Not even Microsoft has been able to pull off a completely believable human-esq information forgery system. The most believable thing about their system was it's propensity towards bullshit feeds and the KKK.

IMHO OFC. :)

yoshiiSeptember 14, 2016 2:24 PM

This entire website and it's individual components at times seem to be classic examples of quote "doxing" and "disinformation" quote as sloppily depicted and defined by the afforementioned article(s).

Please exercise caution when separating any potential conceptual value from any article of or referred to this site: schneier.com.

Facts are important. Please do not pollute information with data corruption. Please do not pollute data with information corruption. Please do not pollute information with other information. Please do not pollute data with other data.

Choices are always available to those still capable of free will.

SomeoneSeptember 14, 2016 2:31 PM

This is something that blockchains could help out. Simply hash your data and post it to a public ledger on the same schedule as your backups. If the hash are granular enough, it could help prove data manipulation. Bonus point for transparency... Yea its not perfect but there are surely good use case.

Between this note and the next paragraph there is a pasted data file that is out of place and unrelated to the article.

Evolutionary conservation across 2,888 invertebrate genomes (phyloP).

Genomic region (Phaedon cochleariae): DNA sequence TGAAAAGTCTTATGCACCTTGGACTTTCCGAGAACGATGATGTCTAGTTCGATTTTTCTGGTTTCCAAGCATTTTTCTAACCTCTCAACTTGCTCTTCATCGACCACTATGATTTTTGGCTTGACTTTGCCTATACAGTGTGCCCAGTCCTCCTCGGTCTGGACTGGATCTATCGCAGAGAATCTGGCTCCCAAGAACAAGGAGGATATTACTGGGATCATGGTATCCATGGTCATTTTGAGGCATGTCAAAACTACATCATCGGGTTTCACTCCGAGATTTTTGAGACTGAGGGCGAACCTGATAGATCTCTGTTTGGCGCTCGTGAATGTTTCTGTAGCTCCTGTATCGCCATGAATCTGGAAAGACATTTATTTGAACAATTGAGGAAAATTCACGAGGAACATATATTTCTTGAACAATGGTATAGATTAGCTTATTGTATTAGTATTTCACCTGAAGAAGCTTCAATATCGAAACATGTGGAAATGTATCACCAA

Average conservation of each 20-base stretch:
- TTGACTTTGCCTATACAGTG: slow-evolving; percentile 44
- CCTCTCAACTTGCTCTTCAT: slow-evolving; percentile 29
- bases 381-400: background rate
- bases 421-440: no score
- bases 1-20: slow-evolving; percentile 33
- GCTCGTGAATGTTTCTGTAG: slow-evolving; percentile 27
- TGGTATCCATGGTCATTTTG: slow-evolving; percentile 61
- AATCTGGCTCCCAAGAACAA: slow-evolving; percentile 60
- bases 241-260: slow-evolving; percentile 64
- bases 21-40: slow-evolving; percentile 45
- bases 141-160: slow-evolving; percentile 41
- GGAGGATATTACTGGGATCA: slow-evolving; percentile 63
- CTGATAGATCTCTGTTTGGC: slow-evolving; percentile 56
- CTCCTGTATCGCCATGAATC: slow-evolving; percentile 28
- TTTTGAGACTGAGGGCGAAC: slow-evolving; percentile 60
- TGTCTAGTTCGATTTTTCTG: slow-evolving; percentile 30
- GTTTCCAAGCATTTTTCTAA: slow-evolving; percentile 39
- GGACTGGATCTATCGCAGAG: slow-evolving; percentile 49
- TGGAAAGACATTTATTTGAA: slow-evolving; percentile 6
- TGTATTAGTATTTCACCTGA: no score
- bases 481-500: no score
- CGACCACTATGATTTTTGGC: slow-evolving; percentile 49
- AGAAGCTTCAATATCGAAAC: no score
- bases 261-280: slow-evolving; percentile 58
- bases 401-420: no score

r / agent rngSeptember 14, 2016 3:07 PM

@Someone,

Granularity for anything more complex than a checksum shouldn't be an issue, you have to come up with an insidious manipulation + collision to avoid data being tampered with? outside of maybe manipulating numbers (financial data) I really don't see language/document tampering as dangerous if you use the method you discuss.

The problem the blockchain introduces is accountability, you remove deniability with such a deployment.

Fake NameSeptember 14, 2016 4:07 PM

Actually, it's my understanding our own CIA is the world's leader in forged documents.

I suppose one motto might be, "Be anyone you want to be"

I would hazard a guess cyber forgeries are a piece of cake for them. Don't even need real paper.

Wisner ate a gunSeptember 14, 2016 6:22 PM

@DAniel

Schneier's Bushoid resort to dogged reaffirmations of CIA bullshit suggests a way forward.

After Syria, Serbia, France, and Latin America fell victim to US subversion, the victimized countries each ratified the Convention on the International Right of Correction, http://hrlibrary.umn.edu/instree/u1circ.htm The CIA regime was never going to become a contracting party, of course, because of CIA's divine right to lie like a rug. However the treaty can curb CIA's practice of planting vilification in foreign media. And the treaty parties became a bloc supporting one specific type of integrity the US regime manifestly lacks.